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Abstract: TH-PO744

Animal Models of Preeclampsia: A Renal Perspective

Session Information

Category: Women’s Health and Kidney Diseases

  • 2000 Women’s Health and Kidney Diseases

Authors

  • Garcia Valencia, Oscar Alejandro, Mayo Clinic, Rochester, Minnesota, United States
  • Weissgerber, Tracey L., Mayo Clinic, Rochester, Minnesota, United States
  • Savic, Marko, Medical Faculty, University of Belgrade, Belgrade, Serbia
  • Milin-Lazovic, Jelena, Medical Faculty, University of Belgrade, Belgrade, Serbia
  • Gonzalez Suarez, Maria Lourdes, University of Mississippi Medical Center, Jackson, Mississippi, United States
  • Vallapureddy, Rangit R., Mayo Clinic, Rochester, Minnesota, United States
  • Wang, Diping, Mayo Clinic, Rochester, Minnesota, United States
  • Cubro, Hajrunisa, Mayo Clinic, Rochester, Minnesota, United States
  • Milic, Natasa, Medical Faculty, University of Belgrade, Belgrade, Serbia
  • Cipolla, Marilyn, University of Vermont Larner College of Medicine, Burlington, Vermont, United States
  • Garovic, Vesna D., Mayo Clinic, Rochester, Minnesota, United States
Background

Preeclampsia is a heterogeneous syndrome with different pathophysiological subtypes. Many animal models have been proposed, each based on different pathophysiology. The preeclampsia phenotype may differ depending on the model, the lab or personnel, or the animal supplier. Whereas some models reproduce the glomerular endotheliosis observed in preeclamptic women, others cause hypertensive renal injury. This systematic review examines the types of measurements performed to assess renal damage in papers that use animal models of preeclampsia.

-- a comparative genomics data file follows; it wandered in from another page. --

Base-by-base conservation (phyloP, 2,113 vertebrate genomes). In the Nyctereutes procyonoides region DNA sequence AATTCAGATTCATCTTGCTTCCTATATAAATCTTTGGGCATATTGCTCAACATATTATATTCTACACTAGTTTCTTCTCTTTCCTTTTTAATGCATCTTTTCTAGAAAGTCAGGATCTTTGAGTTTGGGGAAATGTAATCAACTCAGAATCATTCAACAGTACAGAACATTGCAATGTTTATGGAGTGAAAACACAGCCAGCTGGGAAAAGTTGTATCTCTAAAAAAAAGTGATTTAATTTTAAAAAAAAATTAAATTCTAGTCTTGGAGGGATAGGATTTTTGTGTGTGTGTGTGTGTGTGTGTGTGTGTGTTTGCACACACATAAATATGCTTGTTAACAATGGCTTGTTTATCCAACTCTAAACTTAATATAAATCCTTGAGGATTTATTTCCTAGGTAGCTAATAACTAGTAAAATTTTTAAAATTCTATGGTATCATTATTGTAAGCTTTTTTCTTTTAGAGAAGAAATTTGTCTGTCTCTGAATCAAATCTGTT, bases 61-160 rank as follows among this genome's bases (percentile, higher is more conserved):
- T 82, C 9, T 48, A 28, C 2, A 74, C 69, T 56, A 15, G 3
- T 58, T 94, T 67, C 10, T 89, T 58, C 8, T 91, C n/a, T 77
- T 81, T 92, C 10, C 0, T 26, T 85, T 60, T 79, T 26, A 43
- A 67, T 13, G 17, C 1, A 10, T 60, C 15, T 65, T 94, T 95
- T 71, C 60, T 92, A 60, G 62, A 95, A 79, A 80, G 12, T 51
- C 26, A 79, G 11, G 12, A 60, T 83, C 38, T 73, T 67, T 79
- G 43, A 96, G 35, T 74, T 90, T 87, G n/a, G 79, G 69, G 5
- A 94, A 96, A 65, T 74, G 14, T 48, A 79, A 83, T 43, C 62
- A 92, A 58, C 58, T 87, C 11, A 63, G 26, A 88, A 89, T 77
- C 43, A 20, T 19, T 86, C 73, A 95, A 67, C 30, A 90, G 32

Methods

PubMed and EMBASE were searched to identify articles using animal models of preeclampsia, published between January 2000 and September 2016. The search strategy included terms for hypertensive pregnancy disorders and term lists for identifying animal studies. Two independent reviewers followed standardized screening and abstraction protocols. Detailed information was abstracted from papers that included a common (>20 publications) model.

Results

364 papers included a common model (NOS inhibition: n=112 (22%), reduced uterine perfusion pressure or subrenal aortic coarctation: 101 (19.8%), sFlt-1: 35 (6.9%), low dose endotoxin: 33 (6.5%), NaCl administration: 28 (5.5%), transgenic human angiotensinogen renin: 25 (4.9%), agonistic autoantibodies against the angiotensin II type 1 receptor: 23 (4.5%), or NaCl and corticosteroids: 20 (3.9%). 80.5% of studies reported maternal blood pressure. 44.2% measured proteinuria. Renal histopathology was rarely examined (12.4%). The proportion of papers that measured each characteristic was highly variable among models (blood pressure: 43% to 100% (range), proteinuria: 21% to 95%, renal histopathology: 5% to 40%). The proportion of papers reporting proteinuria and renal histopathology did not differ between papers with vs. without a preclinical agent. 40 (11%) studies acknowledged that the model may not apply to all preeclamptic women.

Conclusion

Renal histopathology is rarely reported, suggesting a need for better characterization of renal changes caused by preeclampsia models and preclinical agents. This is particularly important given that hypertensive renal injury observed in some models differs from the glomerular endotheliosis observed in preeclamptic women.

Funding

  • Other NIH Support